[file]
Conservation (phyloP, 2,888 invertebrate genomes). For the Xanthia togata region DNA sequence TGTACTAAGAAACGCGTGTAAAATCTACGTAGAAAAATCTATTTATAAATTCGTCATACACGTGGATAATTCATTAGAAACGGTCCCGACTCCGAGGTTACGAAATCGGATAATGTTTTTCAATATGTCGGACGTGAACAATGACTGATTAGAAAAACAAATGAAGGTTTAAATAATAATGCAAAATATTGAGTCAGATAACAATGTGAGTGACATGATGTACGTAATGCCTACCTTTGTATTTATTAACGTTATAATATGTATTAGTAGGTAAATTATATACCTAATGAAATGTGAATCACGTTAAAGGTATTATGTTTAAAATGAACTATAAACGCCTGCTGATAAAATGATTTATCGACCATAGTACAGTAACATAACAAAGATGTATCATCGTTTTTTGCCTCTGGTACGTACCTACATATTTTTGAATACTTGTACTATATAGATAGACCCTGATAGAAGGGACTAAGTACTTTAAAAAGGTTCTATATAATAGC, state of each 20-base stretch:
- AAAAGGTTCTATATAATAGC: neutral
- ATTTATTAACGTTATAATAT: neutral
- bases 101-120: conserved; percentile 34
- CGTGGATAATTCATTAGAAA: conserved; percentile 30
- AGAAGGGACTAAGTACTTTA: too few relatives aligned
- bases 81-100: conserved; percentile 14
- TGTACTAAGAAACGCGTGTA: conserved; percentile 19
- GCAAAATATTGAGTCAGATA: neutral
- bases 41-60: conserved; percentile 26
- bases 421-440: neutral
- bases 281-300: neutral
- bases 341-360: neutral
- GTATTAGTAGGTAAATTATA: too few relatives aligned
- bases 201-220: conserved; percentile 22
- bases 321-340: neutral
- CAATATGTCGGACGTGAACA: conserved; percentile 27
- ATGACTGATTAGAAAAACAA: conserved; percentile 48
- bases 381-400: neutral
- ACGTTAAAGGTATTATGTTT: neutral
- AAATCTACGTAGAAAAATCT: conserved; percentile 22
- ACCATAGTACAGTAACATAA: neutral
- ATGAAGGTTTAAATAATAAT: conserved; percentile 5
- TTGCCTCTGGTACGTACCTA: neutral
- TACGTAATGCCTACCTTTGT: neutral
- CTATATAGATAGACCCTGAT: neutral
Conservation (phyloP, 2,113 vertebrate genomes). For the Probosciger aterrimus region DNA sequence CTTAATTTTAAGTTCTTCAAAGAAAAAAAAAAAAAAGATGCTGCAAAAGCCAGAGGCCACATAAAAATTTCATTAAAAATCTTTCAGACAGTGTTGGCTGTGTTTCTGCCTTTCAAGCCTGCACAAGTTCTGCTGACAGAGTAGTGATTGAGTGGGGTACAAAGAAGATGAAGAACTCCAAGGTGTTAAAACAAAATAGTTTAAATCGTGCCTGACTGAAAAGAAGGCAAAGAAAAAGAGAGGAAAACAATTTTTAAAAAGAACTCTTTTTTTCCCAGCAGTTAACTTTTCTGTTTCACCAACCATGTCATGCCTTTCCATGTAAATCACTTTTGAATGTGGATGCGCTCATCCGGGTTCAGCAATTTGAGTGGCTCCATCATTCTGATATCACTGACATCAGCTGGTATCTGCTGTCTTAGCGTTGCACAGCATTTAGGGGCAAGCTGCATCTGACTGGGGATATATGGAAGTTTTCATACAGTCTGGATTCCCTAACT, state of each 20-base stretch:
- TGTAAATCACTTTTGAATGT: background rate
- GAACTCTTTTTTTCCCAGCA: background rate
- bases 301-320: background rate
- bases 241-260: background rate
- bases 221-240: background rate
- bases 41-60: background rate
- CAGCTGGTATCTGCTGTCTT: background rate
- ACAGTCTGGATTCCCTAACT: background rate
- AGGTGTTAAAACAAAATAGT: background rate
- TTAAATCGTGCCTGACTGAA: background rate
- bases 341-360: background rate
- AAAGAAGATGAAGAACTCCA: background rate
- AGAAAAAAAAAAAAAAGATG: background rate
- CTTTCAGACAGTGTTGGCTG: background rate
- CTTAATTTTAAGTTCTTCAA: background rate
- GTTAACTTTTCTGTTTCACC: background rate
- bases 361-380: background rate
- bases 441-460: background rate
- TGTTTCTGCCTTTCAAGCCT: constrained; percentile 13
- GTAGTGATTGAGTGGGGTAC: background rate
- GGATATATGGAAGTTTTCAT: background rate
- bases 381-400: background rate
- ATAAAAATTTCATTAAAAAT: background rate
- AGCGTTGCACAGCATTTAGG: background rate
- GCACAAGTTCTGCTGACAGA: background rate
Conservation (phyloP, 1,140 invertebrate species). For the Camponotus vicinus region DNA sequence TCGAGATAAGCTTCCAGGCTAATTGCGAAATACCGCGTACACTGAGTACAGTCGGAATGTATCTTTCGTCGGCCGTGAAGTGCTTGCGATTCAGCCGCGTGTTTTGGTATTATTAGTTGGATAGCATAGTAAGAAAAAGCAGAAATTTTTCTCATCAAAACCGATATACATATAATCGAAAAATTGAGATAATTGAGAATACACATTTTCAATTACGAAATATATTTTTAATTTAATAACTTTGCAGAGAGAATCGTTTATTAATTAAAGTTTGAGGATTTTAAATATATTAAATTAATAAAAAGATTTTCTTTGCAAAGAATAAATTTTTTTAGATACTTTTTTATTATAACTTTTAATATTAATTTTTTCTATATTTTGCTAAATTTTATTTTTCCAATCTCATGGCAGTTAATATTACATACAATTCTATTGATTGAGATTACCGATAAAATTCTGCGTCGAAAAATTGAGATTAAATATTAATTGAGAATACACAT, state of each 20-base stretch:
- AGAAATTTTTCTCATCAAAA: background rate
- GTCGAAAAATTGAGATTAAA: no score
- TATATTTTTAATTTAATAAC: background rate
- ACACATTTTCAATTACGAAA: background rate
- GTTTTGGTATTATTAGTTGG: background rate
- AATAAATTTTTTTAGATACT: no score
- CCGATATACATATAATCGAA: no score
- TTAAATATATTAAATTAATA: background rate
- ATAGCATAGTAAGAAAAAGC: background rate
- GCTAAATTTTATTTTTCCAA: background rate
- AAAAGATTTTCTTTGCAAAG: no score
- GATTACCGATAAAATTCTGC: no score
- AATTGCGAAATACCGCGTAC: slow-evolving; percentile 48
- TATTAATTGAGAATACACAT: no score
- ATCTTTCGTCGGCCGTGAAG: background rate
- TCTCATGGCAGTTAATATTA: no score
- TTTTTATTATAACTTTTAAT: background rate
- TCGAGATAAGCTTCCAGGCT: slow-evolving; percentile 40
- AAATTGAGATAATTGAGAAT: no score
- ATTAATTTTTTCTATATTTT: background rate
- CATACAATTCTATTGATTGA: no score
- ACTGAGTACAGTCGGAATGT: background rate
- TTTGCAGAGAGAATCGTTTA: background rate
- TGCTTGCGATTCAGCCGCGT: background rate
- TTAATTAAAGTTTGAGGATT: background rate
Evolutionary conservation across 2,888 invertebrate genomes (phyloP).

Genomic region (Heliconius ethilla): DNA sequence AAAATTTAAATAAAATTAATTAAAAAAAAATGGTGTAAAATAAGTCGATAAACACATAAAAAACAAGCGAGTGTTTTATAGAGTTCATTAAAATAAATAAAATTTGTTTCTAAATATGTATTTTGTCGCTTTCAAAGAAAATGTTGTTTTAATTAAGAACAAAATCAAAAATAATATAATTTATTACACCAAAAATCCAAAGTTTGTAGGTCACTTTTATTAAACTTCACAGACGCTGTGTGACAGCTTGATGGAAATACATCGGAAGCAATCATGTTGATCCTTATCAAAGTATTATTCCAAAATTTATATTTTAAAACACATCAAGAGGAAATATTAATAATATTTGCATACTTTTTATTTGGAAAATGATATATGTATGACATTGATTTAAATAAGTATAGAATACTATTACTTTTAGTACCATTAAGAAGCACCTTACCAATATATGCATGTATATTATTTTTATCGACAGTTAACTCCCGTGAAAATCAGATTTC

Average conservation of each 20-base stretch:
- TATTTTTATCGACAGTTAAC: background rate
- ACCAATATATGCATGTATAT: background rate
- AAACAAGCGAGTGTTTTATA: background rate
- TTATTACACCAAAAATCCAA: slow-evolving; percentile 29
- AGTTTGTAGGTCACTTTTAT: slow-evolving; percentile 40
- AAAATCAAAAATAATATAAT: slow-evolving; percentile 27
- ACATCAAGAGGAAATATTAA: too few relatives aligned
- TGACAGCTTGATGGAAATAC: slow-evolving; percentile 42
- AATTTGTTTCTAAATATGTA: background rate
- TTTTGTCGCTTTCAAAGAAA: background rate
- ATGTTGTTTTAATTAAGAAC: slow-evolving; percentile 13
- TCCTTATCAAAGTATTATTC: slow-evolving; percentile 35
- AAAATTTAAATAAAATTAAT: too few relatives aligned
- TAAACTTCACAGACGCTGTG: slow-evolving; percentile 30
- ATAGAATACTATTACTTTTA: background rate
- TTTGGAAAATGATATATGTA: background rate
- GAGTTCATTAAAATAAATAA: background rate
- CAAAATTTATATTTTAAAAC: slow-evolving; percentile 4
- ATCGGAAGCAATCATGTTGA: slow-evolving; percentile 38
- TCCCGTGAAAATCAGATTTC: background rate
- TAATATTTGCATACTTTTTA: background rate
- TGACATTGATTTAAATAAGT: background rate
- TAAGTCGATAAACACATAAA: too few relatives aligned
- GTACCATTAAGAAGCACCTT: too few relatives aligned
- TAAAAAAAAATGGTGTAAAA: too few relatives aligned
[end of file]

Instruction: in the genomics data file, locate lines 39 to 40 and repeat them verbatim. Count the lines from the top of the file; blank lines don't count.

- AAAGAAGATGAAGAACTCCA: background rate
- AGAAAAAAAAAAAAAAGATG: background rate